Lantau Island, Hong Kong: a guide

Hong Kong's second largest island offers a slice of local life and a lot of charm.

by

Writer

Standing amidst Hong Kong's imposing skyscrapers belted with numerous pedestrian bridges, cars speeding by beneath your feet like in a science fiction movie, you'd be surprised to know that there are green, idyllic havens just a short distance from the city. Hong Kong Island itself is one of the 260-plus islands that make up the region. Some islands are so small that they look like a little molehill in the vast South China Sea; the largest one after Hong Kong is Lantau Island.

The international airport is located here, on a patch of reclaimed land off the north coast, as well as Disneyland, a major tourist attraction. Most locals remember visiting Lantau Island during school field trips when they were small, some recall its history as the home of local fishermen. Over the past two decades, Lantau Island has also become an expatriates' paradise where non-Hongkongers escape after a day of work to a place that feels like an exotic getaway.

Even locals who have lived on this island for a long time would tell you that Lantau Island has largely escaped over-urbanisation and has retained most of its charm. Just half hour from the financial heart of Central, Lantau Island is a world apart and, like many places in Hong Kong, it is multi-faceted and multi-cultural.

There are many ways to explore the island. In the northeast is Discovery Bay Golf Club, Silver Mine Bay beach and Mui Wo – all of these areas are well-populated. This itinerary leads you southwards towards the fishermen's island of Tai O and vicinity for a truly unique experience.

Getting there

For a speedy arrival, take the MTR from wherever you are and head to Tung Chung station, the main entry point on the island. Then, change to Ngong Ping 360, the 6-kilometre-long scenic cable car route that will fly you across Lantau in a spectacular journey.

There are several types of cable cars to choose from: Standard Cabin, Crystal Cabin (with a glass floor for all-round unobstructed views), Private Cabin (queue-free priority boarding to avoid the crowd) or 360 Sky Lounge (decked out in Swarovski crystals). Hop on and enjoy the 25-minute ride that offers a breathtaking view of South China Sea. Apparently, some Lantau Islanders use Ngong Ping 360 for their commute, so it is not a tourist trap, but a real means of public transportation for the locals. Please note that, though absolutely comfortable and 100% safe, these scenic cable cars are not for the faint-hearted.

Walk of Faith

The famous Big Buddha and Po Lin Monastery are a short walk from the Ngong Ping Village where you get off the cable car. You can also get there from Tai O fishing village on the west end of the island. A winding road takes you along the beautiful coast lined with villas hidden behind lush sceneries.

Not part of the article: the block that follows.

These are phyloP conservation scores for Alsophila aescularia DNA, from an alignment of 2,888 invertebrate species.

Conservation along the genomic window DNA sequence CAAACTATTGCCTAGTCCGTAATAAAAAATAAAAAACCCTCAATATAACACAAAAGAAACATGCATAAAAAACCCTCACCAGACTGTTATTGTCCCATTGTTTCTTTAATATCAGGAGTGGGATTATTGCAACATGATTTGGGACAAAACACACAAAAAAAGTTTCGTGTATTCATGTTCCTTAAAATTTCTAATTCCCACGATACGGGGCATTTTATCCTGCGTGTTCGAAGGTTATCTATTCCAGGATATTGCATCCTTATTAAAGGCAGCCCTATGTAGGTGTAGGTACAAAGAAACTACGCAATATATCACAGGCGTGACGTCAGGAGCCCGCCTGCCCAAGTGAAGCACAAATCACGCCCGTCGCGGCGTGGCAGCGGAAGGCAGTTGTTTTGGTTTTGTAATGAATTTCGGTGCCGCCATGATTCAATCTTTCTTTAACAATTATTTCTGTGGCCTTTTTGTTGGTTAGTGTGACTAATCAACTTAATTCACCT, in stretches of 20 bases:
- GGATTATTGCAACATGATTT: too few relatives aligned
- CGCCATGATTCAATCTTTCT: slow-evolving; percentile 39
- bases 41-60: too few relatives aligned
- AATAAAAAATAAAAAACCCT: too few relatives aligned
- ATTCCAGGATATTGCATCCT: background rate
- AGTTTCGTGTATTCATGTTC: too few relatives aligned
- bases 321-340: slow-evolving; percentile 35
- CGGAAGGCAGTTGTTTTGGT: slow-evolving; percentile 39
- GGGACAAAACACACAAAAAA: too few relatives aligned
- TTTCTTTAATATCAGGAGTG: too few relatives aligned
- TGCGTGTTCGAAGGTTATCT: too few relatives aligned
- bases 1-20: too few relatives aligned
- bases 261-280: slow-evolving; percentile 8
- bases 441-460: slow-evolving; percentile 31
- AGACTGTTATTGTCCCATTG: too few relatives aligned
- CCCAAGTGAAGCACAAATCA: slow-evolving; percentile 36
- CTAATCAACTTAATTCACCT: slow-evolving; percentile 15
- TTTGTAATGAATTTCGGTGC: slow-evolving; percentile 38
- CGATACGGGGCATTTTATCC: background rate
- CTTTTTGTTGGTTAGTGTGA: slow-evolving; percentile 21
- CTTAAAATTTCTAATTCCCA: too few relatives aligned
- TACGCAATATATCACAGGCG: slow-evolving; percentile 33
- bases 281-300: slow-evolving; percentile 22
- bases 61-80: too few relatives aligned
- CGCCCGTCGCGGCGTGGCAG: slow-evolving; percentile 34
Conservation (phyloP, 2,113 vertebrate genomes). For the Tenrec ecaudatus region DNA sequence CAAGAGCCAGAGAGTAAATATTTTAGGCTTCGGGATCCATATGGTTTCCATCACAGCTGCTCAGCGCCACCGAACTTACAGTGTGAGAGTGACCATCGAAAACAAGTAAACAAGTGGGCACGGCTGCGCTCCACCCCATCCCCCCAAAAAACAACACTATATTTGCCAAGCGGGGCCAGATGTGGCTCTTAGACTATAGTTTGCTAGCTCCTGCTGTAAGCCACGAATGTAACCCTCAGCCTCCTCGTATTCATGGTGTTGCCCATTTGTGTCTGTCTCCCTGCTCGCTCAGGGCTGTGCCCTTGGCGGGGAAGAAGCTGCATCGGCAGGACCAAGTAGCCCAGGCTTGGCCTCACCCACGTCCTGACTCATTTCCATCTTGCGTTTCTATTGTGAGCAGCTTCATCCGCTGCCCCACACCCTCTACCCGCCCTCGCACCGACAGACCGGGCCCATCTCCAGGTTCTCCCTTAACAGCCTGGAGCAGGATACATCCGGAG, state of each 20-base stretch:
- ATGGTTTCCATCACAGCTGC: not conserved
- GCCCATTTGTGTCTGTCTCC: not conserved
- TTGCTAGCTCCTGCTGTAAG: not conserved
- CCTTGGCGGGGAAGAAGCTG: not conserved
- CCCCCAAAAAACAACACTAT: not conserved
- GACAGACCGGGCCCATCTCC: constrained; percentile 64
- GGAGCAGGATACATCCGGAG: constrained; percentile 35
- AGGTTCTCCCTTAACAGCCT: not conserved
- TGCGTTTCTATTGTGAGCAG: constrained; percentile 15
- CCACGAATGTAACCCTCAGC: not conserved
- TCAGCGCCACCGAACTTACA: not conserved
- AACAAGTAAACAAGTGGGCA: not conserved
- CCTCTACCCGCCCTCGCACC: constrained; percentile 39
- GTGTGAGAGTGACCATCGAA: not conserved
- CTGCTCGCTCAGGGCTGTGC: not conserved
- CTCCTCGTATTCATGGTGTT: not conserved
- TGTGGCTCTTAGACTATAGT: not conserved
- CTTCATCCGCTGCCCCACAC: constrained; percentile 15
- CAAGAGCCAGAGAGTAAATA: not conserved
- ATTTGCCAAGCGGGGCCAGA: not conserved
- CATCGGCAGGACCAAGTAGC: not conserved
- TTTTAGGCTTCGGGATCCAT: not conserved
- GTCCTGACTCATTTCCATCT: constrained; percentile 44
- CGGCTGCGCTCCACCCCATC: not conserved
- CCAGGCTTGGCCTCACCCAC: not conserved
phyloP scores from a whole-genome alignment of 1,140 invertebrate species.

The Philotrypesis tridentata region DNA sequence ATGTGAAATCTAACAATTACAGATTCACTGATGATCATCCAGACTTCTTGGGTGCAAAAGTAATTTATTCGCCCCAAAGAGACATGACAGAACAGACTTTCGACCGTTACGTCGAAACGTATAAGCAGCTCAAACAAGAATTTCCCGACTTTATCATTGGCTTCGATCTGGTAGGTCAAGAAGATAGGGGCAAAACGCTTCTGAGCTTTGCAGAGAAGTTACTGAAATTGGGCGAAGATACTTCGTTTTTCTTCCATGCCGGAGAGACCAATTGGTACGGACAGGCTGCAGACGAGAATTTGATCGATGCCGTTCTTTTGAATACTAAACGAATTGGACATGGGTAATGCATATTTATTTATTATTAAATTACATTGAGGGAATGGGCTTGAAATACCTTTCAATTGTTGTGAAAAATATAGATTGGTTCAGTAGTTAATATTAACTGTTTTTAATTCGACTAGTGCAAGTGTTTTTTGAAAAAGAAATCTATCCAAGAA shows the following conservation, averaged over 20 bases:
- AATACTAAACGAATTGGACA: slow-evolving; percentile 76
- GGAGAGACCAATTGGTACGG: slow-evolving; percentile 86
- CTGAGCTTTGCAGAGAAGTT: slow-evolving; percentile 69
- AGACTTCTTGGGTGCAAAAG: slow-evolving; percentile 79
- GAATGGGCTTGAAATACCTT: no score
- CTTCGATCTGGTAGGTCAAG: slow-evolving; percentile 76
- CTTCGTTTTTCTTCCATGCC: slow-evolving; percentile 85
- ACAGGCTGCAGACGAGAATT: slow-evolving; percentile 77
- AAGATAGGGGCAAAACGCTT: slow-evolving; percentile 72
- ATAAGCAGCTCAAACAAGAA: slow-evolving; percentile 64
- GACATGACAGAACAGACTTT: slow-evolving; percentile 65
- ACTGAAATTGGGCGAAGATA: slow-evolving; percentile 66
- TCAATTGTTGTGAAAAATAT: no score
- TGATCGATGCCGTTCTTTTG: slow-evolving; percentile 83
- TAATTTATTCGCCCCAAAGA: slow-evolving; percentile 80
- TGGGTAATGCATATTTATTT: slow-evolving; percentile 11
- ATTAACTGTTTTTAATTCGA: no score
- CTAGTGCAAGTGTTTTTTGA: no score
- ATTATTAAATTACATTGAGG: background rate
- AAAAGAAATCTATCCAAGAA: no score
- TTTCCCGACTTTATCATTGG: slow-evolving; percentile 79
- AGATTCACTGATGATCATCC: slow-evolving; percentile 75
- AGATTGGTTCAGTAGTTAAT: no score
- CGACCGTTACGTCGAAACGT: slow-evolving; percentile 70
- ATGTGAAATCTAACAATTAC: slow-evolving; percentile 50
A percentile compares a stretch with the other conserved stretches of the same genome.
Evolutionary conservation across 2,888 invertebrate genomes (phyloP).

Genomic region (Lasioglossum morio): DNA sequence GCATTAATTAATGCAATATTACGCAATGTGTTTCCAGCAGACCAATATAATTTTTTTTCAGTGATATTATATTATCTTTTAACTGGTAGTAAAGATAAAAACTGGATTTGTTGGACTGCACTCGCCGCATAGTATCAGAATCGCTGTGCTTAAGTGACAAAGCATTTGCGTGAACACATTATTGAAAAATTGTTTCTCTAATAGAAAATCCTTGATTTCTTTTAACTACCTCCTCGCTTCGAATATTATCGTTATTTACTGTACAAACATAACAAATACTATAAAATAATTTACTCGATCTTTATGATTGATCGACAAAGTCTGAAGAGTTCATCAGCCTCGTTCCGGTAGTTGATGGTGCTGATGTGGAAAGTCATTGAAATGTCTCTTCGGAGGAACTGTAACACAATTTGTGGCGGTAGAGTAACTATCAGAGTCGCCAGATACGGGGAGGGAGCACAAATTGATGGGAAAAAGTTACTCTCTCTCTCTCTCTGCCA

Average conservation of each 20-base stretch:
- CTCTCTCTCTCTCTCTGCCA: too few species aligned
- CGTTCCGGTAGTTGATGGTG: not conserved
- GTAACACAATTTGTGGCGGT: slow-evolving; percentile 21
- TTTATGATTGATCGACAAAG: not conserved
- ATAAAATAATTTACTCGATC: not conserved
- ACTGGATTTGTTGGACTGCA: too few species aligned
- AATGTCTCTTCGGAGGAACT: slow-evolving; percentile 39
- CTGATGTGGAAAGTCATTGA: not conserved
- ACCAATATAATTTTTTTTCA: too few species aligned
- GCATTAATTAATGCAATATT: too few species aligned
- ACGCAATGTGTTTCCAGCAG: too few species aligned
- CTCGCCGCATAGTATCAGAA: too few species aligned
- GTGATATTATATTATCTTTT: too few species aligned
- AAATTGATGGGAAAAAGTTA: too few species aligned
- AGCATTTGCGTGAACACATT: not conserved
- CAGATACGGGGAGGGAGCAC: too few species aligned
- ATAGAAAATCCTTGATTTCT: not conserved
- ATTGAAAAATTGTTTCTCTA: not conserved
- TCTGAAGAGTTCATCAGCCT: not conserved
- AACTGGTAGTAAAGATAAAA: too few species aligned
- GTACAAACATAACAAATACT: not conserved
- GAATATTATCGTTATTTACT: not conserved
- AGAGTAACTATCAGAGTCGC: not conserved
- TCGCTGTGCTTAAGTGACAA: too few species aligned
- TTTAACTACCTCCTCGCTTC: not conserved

Arrive just before 6 pm for an atmospheric (and less crowded) visit. All the tourists have left by then, and you might find yourself face to face with the statues of the Four Heavenly Kings and Guan Yin in the silent darkness of the temples. But be aware, you are never truly alone here as this is the permanent residence of the monks. So please keep the volume down and set your cellphone on vibrate lest you disturb their prayers.

Wander around the gardens and pagodas, take some photos by the fountains, and for a real challenge, climb the 268 steps up to the Altar of Heaven where the Tian Tan Buddha sits, and admire the lofty view from here. The 26-metre-tall bronze statue took 12 years to complete, and the result is an unforgettable work of art.

You can also talk a walk along the unique Widsom Path, lined with towering wooden monuments showing verses from the Buddhist Heart Sutra prayer. Follow the route, shaped like the infinite sign, while taking in the vast South China Sea all around you. Religious or not, you will find this a humbling and most memorable experience.

A day trip is nothing without good food, and with its history as a fishing village, Lantau Island is well known for its seafood that is displayed live in numerous tanks set up outside every seafood restaurant. We recommend where the locals go, so look for a restaurant with lots of people. For a quick bite, stop by a local eatery, order some Chinese herbal tea and tuck into noodles, tofu desserts and other light fare. Homemade prawn preserves, salted fish, dried calamari and seaweed make popular souvenirs for those who want to re-create island flavours back home.

A far cry from the bustling city, Lantau Island gives you an insight into the diversity of life in Hong Kong a place to experience the calmer side of this normally hectic city.